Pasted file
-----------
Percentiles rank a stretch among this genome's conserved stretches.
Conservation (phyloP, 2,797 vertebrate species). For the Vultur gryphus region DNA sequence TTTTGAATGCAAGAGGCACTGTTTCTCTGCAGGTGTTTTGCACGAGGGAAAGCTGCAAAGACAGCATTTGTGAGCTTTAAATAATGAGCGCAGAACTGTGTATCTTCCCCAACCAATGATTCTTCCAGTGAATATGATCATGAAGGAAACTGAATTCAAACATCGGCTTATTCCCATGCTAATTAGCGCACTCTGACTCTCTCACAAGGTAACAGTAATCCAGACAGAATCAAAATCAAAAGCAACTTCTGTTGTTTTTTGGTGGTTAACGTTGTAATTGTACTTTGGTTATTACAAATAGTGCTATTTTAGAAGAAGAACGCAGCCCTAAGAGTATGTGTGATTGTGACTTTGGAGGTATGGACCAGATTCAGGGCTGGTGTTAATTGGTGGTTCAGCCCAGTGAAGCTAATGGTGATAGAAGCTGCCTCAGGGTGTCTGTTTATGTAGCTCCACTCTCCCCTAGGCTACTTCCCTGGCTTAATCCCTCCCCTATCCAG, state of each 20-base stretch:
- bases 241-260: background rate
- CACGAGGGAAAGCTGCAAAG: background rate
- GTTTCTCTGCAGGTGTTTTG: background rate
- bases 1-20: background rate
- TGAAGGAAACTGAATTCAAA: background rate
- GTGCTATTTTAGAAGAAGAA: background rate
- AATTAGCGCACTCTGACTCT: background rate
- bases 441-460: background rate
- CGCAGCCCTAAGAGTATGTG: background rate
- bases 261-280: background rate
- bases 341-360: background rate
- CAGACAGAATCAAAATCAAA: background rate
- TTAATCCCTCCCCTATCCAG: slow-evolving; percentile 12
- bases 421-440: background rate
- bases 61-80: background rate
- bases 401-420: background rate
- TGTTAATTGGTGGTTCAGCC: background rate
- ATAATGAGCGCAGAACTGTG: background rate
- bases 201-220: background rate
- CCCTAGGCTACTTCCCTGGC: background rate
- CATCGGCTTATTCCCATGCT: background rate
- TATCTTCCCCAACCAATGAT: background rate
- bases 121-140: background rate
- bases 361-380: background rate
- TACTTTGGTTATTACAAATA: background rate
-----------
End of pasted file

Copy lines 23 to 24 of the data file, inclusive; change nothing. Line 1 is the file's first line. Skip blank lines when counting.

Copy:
- CATCGGCTTATTCCCATGCT: background rate
- TATCTTCCCCAACCAATGAT: background rate